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Commentary & Opinion

Paul Elisha: Mario Cuomo

On the eve of the most difficult and demanding chapter in this democratic republic’s history of having to mount and maintain military defenses of absolute necessity, it’s distressing to learn that those responsible for providing the financial support , our defenders can’t do without, are trying to force them to do it, ‘on the cheap.’  What this really represents, as outlined in a recent issue of the New York Times, amounts to a phony alibi for breaking a vow made to all combat veterans, who’ve literally put their lives at risk for our nation, that no matter the cost, funds needed to treat their resultant disabilities would be found and allocated, to restore their limbs and lives to reasonable levels of independence.

One elected leader, who understood and honored such commitments to the utmost, was New York State’s unforgettable Governor, Mario Cuomo, who epitomized Polonius’s advice to his son, in William Shakespeare’s tragedy, “Hamlet,” with the admonition: “This above all, to thine own self be true…and it follows…thou cannot then be false, to any man.”  Having reached his maturity, Mario Cuomo was a magnificently attuned progressive pragmatist, who understood the sound and effect of metered rhetoric on the human brain.  He was a politically persuasive poet of the highest order; a human instrument as rare as a Stradivarius violin, from the Cremonese workshop of one of his father, Andrea’s gifted Italian precursors.  He was also endowed with an indomitable ethical conscience, that would not allow him to ignore a social obligation, once undertaken.  More than anything, this explains his unwillingness to entertain ideas of higher office or extreme honor, like a seat on the nation’s highest court, as long as his constituents had need of his helpful leadership, which they had accepted.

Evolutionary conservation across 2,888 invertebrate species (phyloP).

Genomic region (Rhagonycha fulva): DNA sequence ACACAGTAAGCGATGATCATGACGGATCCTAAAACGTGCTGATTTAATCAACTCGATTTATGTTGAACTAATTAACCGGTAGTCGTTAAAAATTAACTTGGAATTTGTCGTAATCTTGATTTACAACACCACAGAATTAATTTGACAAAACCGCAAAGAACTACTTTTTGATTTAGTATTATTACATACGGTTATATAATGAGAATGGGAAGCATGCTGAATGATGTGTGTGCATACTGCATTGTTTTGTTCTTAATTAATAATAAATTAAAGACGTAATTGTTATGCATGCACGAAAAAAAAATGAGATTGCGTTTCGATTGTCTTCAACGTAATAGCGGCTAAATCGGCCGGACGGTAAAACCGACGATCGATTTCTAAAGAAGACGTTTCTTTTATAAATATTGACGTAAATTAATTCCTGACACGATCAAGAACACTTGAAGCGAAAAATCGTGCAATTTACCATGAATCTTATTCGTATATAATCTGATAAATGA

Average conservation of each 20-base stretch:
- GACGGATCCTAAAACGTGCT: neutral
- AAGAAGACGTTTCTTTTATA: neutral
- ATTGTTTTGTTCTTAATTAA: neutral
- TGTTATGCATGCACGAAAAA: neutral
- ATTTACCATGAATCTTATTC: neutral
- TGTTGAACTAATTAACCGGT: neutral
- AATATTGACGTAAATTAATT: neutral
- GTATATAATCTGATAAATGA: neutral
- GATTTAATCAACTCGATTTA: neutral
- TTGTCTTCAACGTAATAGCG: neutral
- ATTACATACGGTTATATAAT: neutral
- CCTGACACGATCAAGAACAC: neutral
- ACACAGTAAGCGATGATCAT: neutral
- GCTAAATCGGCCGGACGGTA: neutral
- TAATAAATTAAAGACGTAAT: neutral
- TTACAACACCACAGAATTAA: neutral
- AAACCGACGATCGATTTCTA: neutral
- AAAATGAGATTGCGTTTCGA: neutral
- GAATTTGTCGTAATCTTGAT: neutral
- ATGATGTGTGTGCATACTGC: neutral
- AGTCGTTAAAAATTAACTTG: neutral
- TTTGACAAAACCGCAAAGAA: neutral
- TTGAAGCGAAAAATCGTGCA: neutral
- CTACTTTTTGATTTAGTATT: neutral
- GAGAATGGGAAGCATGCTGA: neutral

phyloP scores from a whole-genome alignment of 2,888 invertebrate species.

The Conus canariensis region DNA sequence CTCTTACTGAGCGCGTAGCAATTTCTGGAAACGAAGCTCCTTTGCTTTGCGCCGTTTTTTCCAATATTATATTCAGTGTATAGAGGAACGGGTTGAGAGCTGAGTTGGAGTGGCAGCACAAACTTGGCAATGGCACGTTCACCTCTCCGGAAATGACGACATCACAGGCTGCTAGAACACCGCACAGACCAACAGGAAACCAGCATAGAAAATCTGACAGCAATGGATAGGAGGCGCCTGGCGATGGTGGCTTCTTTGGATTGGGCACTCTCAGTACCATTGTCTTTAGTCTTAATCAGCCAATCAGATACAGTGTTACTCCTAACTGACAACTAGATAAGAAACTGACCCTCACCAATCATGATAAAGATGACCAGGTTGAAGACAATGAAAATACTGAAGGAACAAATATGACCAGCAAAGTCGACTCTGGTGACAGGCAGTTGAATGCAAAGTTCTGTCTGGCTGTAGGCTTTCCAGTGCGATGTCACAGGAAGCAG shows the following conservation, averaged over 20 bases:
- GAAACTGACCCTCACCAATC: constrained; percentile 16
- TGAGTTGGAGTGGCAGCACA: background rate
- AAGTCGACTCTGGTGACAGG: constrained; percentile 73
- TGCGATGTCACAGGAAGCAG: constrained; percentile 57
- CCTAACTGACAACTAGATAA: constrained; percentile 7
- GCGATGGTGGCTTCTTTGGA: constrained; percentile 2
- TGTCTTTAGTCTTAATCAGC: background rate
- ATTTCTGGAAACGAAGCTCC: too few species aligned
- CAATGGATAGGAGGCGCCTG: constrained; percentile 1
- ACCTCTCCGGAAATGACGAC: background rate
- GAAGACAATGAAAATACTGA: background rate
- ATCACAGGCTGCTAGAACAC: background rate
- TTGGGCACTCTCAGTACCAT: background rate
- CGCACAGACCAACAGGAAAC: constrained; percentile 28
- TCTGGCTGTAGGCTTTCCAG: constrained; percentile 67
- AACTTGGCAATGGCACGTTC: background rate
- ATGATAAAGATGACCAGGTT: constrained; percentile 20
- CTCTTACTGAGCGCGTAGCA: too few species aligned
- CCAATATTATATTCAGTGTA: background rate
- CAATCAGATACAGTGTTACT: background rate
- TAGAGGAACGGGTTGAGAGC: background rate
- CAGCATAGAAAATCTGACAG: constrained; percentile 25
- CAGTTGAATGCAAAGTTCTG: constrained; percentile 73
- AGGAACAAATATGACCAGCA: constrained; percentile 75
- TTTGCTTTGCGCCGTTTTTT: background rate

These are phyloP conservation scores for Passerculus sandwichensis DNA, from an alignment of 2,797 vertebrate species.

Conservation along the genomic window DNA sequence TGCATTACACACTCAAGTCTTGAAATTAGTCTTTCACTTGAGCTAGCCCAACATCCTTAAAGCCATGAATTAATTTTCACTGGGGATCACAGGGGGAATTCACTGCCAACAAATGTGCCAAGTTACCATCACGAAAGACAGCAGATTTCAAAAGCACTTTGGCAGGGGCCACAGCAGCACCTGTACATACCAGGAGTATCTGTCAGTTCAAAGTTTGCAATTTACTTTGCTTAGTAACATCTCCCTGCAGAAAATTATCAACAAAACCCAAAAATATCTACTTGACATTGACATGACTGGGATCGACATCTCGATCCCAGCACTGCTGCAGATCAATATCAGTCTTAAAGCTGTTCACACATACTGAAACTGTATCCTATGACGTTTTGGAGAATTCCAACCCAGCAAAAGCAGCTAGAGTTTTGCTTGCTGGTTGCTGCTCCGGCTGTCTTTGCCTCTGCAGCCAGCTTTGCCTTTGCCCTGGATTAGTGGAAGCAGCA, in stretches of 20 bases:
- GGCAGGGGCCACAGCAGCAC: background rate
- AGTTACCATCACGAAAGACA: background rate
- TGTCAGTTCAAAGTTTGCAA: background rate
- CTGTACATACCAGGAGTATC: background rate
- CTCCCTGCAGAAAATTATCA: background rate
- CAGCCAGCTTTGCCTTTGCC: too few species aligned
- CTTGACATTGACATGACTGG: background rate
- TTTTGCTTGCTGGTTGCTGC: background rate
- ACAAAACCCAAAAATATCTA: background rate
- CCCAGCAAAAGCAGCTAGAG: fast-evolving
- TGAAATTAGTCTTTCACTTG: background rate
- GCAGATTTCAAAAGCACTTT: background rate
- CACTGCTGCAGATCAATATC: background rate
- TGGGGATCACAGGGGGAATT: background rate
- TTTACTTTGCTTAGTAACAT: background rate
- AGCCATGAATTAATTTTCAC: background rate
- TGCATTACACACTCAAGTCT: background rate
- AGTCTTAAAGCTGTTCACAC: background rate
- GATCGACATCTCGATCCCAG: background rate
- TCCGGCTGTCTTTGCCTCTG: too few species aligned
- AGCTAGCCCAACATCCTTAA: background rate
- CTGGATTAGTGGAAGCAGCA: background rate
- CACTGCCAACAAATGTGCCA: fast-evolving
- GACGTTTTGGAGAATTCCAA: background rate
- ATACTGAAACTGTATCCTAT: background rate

When he was deprived of a fourth term, as Governor, by voters who resented his stubborn opposition to the ‘Death Penalty’, which he said was an act of pure vengeance, with no provable deterrence of crime, he established a Committee on Equal Opportunity, to honor the Reverend Martin Luther King’s call for equal justice, from the Nation’s Capitol.  He, in fact, told one interviewer, he did not believe there wasn’t at least one African-American, intelligent enough to match the intellect of a Mario Cuomo, in their own neighborhoods outside of his, in Jamaica/Queens, if they were only given an equal opportunity.  Such was the strength of his commitment.

Mario Cuomo was and remains the embodiment of such steadfastness.  Alas, we will not see someone of his stature soon, again.

The views expressed by commentators are solely those of the authors. They do not necessarily reflect the views of this station or its management.

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